“The rules were, until April 1st of this year, that our cellphones were protected not only from pre-recorded calls, but unwanted texts, and unwanted live calls made by an autodialer,” Saunders said, referring to the Telephone Consumer Protection Act (TCPA).
But in April a Supreme Court ruling (Facebook, Inc. v. Duguid) effectively nullified the TCPA’s ban on autodialed calls and texts to cell phones without your consent. So while there are growing but sometimes inconsistent restrictions on pre-recorded robocalls, annoying spam texts and many live calls made with auto dialers remain perfectly legal.”

The other major problem is that the existing U.S. rules about robocallers are heavily influenced by the lobbying of numerous industries and telemarketing interests. That has historically resulted in rules and enforcement that fixate exclusively on “scam” callers, while providing big loopholes for “legitimate” telemarketers, spammers, and debt collecting robocalls who can be every bit as unwanted, and who often use the same exact tactics:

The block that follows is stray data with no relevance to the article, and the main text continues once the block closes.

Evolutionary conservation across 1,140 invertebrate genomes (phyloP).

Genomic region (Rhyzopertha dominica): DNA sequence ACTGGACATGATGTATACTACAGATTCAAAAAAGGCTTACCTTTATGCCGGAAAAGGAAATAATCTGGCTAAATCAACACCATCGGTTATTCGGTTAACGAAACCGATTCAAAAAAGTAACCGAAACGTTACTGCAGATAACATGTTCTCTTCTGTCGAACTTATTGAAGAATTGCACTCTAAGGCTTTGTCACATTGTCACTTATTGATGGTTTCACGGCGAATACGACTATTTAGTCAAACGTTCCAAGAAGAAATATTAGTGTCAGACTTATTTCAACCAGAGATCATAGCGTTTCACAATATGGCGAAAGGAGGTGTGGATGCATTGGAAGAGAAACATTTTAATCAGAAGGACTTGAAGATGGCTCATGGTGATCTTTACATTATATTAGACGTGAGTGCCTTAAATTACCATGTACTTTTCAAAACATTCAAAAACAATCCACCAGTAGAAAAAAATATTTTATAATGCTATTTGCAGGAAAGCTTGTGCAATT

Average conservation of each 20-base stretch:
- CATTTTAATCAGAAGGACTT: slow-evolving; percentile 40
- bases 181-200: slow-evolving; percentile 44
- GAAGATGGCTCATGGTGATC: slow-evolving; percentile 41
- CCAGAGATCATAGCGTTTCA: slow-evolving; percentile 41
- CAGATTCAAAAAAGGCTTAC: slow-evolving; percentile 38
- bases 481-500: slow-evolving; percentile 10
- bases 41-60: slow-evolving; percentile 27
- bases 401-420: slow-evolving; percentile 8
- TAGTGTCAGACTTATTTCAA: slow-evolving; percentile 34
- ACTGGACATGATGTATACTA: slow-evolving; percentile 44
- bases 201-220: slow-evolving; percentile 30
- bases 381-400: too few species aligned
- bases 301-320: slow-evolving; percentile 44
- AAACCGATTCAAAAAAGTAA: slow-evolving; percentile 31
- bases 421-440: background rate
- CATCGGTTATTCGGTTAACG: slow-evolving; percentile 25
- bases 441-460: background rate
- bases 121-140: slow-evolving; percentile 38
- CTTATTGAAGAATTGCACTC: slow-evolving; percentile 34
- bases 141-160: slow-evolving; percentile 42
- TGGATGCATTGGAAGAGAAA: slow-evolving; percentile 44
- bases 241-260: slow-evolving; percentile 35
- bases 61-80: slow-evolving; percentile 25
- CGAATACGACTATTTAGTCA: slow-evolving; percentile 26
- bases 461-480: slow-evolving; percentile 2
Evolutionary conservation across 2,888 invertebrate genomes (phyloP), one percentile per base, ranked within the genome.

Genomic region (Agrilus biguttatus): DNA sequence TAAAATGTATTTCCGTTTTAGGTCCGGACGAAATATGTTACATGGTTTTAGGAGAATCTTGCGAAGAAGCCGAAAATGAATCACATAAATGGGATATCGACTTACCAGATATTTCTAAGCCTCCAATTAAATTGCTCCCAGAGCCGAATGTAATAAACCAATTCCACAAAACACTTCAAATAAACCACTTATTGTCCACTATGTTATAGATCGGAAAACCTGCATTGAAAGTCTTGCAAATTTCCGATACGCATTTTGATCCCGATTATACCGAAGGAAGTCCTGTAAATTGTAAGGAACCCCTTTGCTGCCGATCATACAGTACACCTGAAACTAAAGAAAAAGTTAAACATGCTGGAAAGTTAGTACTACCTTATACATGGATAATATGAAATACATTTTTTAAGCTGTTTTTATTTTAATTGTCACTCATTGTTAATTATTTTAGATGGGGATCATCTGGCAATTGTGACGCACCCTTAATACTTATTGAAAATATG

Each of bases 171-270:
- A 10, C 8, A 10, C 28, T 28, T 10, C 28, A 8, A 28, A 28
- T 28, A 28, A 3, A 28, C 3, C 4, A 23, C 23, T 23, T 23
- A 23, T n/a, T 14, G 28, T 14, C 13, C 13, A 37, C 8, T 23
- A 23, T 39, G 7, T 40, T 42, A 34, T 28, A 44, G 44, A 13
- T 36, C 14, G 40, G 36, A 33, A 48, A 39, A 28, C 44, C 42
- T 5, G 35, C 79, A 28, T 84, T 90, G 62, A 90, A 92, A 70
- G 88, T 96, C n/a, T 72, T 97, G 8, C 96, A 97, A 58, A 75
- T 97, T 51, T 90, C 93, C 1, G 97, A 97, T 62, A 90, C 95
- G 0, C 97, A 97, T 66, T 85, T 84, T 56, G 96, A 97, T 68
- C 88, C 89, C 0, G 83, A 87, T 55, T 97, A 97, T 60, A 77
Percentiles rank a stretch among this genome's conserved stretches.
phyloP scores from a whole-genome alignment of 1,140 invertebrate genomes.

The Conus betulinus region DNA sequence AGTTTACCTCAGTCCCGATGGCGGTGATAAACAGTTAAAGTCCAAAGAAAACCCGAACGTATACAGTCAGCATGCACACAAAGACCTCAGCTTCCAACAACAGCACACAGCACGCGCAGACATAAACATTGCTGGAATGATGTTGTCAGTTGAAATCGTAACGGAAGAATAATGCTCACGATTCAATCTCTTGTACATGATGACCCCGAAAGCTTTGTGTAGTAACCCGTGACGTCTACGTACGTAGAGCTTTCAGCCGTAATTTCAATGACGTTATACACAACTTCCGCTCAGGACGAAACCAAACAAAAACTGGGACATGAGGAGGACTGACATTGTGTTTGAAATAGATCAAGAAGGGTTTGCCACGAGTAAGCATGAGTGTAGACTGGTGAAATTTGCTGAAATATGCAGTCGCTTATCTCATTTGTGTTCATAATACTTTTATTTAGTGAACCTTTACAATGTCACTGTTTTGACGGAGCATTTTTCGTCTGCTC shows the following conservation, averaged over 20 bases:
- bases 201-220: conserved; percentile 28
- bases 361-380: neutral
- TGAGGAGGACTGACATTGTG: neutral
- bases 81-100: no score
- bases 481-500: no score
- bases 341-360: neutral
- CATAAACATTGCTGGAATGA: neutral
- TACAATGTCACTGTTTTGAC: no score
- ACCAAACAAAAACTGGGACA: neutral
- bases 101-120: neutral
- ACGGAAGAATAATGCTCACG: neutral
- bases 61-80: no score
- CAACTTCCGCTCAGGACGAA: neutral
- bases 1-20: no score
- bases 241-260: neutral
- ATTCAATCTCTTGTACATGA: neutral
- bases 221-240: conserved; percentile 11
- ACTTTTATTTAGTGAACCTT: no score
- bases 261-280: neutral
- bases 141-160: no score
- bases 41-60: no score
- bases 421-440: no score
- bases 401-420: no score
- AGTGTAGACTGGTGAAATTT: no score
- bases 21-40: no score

“Saunders’ Congressional testimony has highlighted how scammers often comprise the minority of overall robocalls. Many are debt collectors working for banks or telecom providers, who relentlessly harass consumers they know can’t pay their bills. Efforts to rein in those types of calls have often taken a backseat thanks to lobbying pressure.”

So yes, some of what the FCC is doing is helping. Authentication tech helped trigger an 8% reduction in overall robocalls in August, though with this kind of cat and mouse game it’s not clear if that reduction will last. But the bigger problem remains that the FCC’s authority has been boxed in by the Supreme Court, and lobbying has resulted in existing rules often being a little too friendly to equally obnoxious, “legitimate” telemarketers. The reality is that Americans receive 5.5 million robocalls every hour. That’s an absolute tidal wave that’s not slowing down without significant changes on multiple fronts.

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Comments on “FCC's 'New' Robocall Plan Isn't Particularly New, Won't Seriously Reduce Robocalls”

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7 Comments
Kobysays:

Overseas and Untouchable

For one, the agency is boxed in thanks to a recent Supreme Court Facebook ruling (Facebook, Inc. v. Duguid) that left it hamstrung